After a couple of years, a job opened up in the marketing department for an events coordinator position and I jumped at it. It turned out that I was good at remembering all the little details that come with events and I liked meeting new people. I also didn’t have a choice except to be good at the details – event coordinators work in a fishbowl, so if you forgot something, EVERYONE knew you had made a mistake and it was very embarrassing.
I spent the next few years flying all over the continent to software conferences, setting up our booth and generating leads for the software companies I worked for. I learned how to work with union and teamster unions, how to hire and fire workers for installation and dismantling of our booth, and how to negotiate with hotels, conference halls, restaurant managers, caterers, and other vendors.
I also threw parties and private dinners for our salespeople and C-level executives to entertain clients. It was a lot of work, but one of those meetings or dinners could turn into a 2 million dollar contract for the company so it had to be done. I started to become less interested in logistics and more interested in the marketing side of the job, and I had this amazing, but really tough boss at the last software company I worked at who really pushed me to grow my marketing skills, and showed me there was a lucrative career opportunity for me in the field of marketing. In 2009 the startup I worked at was sold to a bigger software company and I was laid off in that merger. I spent the next couple of years working as a freelancer before landing a job in the commercial real estate business as the Director of Community and Outreach.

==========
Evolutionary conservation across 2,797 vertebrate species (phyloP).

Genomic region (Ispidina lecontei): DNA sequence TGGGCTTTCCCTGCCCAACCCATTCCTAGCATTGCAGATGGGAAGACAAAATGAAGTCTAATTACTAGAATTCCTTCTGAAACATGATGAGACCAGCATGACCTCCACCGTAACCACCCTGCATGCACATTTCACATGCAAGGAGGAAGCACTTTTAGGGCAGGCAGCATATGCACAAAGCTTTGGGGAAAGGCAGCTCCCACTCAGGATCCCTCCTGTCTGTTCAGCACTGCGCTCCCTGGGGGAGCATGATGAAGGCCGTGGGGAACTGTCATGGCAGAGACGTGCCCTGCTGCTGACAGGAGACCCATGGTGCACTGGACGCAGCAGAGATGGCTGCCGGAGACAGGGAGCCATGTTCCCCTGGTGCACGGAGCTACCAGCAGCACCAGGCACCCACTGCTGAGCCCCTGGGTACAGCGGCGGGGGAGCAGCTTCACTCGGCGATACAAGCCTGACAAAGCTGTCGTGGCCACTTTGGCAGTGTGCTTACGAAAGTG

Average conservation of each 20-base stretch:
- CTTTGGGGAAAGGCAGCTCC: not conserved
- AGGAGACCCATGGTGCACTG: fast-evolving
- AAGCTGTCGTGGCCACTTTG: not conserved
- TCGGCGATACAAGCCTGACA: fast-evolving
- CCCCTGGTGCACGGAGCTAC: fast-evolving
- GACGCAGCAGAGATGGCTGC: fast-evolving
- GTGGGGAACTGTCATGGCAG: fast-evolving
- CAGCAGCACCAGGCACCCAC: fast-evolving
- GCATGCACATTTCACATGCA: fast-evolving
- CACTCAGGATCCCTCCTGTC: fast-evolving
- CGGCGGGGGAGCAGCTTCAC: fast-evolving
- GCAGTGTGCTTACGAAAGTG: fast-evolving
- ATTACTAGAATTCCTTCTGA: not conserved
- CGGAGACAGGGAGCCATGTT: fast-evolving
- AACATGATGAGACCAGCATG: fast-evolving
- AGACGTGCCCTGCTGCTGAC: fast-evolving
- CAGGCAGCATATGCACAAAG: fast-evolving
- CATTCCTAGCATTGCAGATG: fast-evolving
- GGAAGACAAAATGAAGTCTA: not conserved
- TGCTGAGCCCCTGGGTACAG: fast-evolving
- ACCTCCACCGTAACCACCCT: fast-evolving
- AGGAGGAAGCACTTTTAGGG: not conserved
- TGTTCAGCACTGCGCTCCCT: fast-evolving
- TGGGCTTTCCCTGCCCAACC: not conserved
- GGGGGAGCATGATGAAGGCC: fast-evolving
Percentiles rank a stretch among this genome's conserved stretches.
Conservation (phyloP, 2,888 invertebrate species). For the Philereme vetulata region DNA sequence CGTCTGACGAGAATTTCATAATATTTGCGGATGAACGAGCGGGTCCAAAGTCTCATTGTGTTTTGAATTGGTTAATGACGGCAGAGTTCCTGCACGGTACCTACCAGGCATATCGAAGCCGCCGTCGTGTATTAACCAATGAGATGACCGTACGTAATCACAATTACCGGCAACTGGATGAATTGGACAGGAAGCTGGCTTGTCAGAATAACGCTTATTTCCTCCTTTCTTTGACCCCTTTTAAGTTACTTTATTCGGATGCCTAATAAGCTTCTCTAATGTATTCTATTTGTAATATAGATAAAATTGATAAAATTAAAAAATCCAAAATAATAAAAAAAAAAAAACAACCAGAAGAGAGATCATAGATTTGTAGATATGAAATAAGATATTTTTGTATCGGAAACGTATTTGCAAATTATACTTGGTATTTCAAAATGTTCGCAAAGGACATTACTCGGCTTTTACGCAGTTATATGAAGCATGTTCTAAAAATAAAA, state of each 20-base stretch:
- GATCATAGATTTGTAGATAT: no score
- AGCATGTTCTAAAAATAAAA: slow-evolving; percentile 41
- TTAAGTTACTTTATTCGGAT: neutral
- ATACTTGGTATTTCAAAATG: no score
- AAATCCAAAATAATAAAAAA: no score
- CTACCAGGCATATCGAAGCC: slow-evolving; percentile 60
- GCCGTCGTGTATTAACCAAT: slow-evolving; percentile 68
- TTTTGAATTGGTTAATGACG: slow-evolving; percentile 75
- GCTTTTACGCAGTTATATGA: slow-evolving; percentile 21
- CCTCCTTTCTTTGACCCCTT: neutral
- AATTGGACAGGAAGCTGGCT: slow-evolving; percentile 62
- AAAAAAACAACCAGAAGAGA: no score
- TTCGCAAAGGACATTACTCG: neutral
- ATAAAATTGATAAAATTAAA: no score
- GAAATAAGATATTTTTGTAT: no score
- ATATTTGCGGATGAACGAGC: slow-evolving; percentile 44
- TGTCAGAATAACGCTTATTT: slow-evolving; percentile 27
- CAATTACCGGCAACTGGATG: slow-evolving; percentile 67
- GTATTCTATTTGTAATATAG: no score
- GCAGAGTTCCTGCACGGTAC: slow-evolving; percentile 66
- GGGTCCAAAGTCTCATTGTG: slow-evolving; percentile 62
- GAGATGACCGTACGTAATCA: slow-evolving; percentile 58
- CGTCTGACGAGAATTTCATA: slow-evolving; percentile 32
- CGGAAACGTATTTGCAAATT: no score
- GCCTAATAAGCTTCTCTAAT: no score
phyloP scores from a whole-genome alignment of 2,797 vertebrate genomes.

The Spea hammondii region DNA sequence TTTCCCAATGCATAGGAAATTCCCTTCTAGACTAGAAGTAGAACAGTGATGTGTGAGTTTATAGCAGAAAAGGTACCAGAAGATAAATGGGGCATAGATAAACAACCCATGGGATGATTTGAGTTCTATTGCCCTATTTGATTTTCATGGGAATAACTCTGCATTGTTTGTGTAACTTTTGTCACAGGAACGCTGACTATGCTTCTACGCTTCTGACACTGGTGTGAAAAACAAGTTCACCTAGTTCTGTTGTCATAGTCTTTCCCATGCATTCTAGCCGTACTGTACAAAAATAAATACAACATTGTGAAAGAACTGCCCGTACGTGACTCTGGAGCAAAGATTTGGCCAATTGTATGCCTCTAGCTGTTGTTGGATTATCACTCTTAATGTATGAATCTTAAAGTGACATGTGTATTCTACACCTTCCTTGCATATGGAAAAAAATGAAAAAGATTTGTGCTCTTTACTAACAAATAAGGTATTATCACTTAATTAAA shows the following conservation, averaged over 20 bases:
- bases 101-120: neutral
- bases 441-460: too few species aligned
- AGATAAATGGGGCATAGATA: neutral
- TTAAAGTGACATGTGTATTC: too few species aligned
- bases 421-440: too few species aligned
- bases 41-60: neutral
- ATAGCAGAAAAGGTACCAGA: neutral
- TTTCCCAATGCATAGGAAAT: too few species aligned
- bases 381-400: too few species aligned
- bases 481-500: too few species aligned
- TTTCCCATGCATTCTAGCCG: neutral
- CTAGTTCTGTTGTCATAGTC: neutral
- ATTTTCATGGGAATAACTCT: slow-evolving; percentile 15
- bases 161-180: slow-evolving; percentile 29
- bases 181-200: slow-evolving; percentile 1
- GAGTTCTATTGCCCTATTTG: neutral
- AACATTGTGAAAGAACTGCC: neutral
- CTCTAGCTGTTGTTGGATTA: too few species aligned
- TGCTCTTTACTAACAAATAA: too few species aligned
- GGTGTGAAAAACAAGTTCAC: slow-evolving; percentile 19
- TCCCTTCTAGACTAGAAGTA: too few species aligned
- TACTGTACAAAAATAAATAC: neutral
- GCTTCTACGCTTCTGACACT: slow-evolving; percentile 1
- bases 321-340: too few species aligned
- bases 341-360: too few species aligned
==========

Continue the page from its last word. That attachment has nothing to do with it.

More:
DP: What did you do in order to prepare for life after graduation?
NA: Not much. I just took the first good-paying job I was qualified for and went for it. Even though I wasn’t interested in staying in banking, I learned good customer service skills and how to work in a professional environment. I also never missed a credit card bill after three years of bill collecting and have been really careful with my credit score.
DP: What skills did you gain as an English major that helped you navigate your career?
NA: The number one skill was learning how to write well. The first impression you make when you apply for a new job is your cover letter, so the ability to articulate yourself well in writing can help you get your foot in the door.
“The number one skill…”
was learning how to write well.
— Nicolle Aleman